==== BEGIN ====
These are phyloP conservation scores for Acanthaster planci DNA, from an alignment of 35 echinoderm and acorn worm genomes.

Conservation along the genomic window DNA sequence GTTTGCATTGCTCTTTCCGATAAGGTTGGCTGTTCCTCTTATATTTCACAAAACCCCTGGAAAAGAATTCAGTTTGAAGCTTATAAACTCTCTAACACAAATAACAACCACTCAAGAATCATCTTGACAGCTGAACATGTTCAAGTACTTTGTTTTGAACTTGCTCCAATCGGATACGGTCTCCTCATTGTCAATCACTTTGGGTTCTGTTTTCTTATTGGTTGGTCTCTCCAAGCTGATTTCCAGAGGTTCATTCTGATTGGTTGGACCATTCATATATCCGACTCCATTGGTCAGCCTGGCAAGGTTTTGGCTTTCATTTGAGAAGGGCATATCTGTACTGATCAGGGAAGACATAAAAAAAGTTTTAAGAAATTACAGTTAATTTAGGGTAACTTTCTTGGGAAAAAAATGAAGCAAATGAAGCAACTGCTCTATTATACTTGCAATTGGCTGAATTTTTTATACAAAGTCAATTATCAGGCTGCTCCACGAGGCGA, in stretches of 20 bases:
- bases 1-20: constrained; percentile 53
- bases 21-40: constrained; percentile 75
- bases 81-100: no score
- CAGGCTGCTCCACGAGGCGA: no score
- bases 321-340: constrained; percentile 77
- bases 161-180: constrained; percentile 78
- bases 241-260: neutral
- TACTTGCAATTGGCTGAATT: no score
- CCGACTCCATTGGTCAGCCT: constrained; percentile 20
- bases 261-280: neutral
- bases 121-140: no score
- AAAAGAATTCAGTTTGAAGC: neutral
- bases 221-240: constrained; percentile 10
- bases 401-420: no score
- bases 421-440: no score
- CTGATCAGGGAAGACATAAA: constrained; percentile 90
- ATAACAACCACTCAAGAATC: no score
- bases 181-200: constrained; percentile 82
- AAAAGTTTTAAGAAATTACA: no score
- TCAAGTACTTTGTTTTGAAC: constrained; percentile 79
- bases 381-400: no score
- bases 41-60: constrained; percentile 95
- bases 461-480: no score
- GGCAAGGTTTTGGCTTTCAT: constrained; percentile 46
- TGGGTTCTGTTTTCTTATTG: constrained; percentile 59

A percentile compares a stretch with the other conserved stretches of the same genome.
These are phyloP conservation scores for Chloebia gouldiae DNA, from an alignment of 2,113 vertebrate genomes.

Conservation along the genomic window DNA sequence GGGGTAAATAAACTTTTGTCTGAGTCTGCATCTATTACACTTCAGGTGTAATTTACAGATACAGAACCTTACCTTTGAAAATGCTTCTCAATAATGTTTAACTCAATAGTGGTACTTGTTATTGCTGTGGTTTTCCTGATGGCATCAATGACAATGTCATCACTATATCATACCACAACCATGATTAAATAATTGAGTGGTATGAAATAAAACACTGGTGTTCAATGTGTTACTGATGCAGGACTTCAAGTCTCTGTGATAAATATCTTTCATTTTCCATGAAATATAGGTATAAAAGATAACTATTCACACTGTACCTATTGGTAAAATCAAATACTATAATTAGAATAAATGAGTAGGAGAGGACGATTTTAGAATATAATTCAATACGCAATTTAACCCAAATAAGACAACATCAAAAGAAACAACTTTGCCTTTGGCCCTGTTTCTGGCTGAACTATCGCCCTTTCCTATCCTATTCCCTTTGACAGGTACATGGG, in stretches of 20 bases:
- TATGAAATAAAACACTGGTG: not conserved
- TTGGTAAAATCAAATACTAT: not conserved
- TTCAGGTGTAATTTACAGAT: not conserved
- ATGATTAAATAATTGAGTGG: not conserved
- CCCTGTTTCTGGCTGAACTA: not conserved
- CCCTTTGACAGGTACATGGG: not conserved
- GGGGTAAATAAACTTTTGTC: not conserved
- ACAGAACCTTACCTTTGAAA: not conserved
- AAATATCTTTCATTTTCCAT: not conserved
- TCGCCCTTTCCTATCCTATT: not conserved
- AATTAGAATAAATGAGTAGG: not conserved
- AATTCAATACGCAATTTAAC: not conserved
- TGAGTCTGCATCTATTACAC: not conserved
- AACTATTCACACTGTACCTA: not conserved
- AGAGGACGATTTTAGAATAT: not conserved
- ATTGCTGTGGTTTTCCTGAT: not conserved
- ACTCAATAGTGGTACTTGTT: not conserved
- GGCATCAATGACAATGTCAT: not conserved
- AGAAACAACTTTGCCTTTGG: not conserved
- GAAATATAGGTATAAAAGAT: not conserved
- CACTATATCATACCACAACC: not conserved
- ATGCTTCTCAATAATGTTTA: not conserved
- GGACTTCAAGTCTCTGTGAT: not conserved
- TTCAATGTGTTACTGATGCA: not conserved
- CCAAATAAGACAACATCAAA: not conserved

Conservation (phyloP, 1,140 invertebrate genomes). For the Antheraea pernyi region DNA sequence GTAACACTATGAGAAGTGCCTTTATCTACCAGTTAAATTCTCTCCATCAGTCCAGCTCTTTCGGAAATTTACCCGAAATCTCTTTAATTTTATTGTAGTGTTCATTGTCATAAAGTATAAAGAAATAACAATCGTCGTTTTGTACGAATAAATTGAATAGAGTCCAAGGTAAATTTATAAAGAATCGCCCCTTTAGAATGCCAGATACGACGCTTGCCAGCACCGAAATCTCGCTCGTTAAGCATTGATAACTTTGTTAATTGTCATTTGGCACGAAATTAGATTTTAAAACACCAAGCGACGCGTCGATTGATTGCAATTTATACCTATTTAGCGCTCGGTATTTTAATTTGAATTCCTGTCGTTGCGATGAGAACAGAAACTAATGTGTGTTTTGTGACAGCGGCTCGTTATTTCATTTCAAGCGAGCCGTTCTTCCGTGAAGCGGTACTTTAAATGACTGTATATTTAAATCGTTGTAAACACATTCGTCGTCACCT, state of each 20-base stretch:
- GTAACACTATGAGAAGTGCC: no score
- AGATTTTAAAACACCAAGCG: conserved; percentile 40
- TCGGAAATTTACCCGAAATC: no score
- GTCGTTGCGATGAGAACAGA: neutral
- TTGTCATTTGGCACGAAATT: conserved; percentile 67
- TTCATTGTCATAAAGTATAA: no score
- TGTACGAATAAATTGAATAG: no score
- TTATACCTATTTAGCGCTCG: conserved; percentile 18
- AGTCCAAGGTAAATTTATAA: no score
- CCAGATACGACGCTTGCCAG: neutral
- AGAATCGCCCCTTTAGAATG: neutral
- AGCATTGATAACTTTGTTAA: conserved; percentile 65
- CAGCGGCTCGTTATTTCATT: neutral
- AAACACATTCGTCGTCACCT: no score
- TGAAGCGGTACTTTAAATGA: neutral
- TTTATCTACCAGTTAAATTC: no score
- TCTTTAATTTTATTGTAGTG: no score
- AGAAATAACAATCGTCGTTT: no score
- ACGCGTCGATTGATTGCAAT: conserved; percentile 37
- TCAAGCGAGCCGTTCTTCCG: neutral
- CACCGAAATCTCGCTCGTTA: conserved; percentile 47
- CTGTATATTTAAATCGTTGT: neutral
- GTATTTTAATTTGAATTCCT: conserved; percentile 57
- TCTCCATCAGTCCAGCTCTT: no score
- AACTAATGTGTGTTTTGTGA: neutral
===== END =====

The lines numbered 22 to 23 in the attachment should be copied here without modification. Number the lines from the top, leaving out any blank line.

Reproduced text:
- TCAAGTACTTTGTTTTGAAC: constrained; percentile 79
- bases 381-400: no score